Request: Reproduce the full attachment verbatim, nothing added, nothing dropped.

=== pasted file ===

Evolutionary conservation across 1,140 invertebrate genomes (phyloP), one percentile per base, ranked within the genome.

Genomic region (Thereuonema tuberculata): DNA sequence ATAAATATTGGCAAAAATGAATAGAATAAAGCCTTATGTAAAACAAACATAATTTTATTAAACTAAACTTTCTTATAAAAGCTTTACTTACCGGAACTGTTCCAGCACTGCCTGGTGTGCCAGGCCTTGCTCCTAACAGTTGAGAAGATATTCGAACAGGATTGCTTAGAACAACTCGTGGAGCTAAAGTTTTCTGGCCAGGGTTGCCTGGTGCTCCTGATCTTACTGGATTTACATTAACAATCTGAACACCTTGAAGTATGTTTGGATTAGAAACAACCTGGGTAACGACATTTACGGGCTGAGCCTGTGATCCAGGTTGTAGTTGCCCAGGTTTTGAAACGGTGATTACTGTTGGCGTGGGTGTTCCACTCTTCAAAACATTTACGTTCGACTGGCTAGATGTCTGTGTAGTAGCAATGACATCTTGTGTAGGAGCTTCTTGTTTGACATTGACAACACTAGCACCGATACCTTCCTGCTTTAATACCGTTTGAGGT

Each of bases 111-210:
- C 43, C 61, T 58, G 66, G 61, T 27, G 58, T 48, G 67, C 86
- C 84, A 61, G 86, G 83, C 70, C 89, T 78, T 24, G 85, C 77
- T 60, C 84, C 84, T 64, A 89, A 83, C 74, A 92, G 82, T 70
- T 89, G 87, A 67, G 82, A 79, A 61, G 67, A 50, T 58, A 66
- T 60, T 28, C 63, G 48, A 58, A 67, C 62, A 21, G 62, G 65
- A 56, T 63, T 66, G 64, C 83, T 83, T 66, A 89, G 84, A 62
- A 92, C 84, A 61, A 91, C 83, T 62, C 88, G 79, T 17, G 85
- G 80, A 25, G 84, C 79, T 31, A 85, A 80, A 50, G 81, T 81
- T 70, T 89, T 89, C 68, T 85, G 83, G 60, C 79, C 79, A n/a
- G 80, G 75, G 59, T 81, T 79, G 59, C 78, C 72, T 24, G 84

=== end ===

Evolutionary conservation across 1,140 invertebrate genomes (phyloP), one percentile per base, ranked within the genome.

Genomic region (Thereuonema tuberculata): DNA sequence ATAAATATTGGCAAAAATGAATAGAATAAAGCCTTATGTAAAACAAACATAATTTTATTAAACTAAACTTTCTTATAAAAGCTTTACTTACCGGAACTGTTCCAGCACTGCCTGGTGTGCCAGGCCTTGCTCCTAACAGTTGAGAAGATATTCGAACAGGATTGCTTAGAACAACTCGTGGAGCTAAAGTTTTCTGGCCAGGGTTGCCTGGTGCTCCTGATCTTACTGGATTTACATTAACAATCTGAACACCTTGAAGTATGTTTGGATTAGAAACAACCTGGGTAACGACATTTACGGGCTGAGCCTGTGATCCAGGTTGTAGTTGCCCAGGTTTTGAAACGGTGATTACTGTTGGCGTGGGTGTTCCACTCTTCAAAACATTTACGTTCGACTGGCTAGATGTCTGTGTAGTAGCAATGACATCTTGTGTAGGAGCTTCTTGTTTGACATTGACAACACTAGCACCGATACCTTCCTGCTTTAATACCGTTTGAGGT

Each of bases 111-210:
- C 43, C 61, T 58, G 66, G 61, T 27, G 58, T 48, G 67, C 86
- C 84, A 61, G 86, G 83, C 70, C 89, T 78, T 24, G 85, C 77
- T 60, C 84, C 84, T 64, A 89, A 83, C 74, A 92, G 82, T 70
- T 89, G 87, A 67, G 82, A 79, A 61, G 67, A 50, T 58, A 66
- T 60, T 28, C 63, G 48, A 58, A 67, C 62, A 21, G 62, G 65
- A 56, T 63, T 66, G 64, C 83, T 83, T 66, A 89, G 84, A 62
- A 92, C 84, A 61, A 91, C 83, T 62, C 88, G 79, T 17, G 85
- G 80, A 25, G 84, C 79, T 31, A 85, A 80, A 50, G 81, T 81
- T 70, T 89, T 89, C 68, T 85, G 83, G 60, C 79, C 79, A n/a
- G 80, G 75, G 59, T 81, T 79, G 59, C 78, C 72, T 24, G 84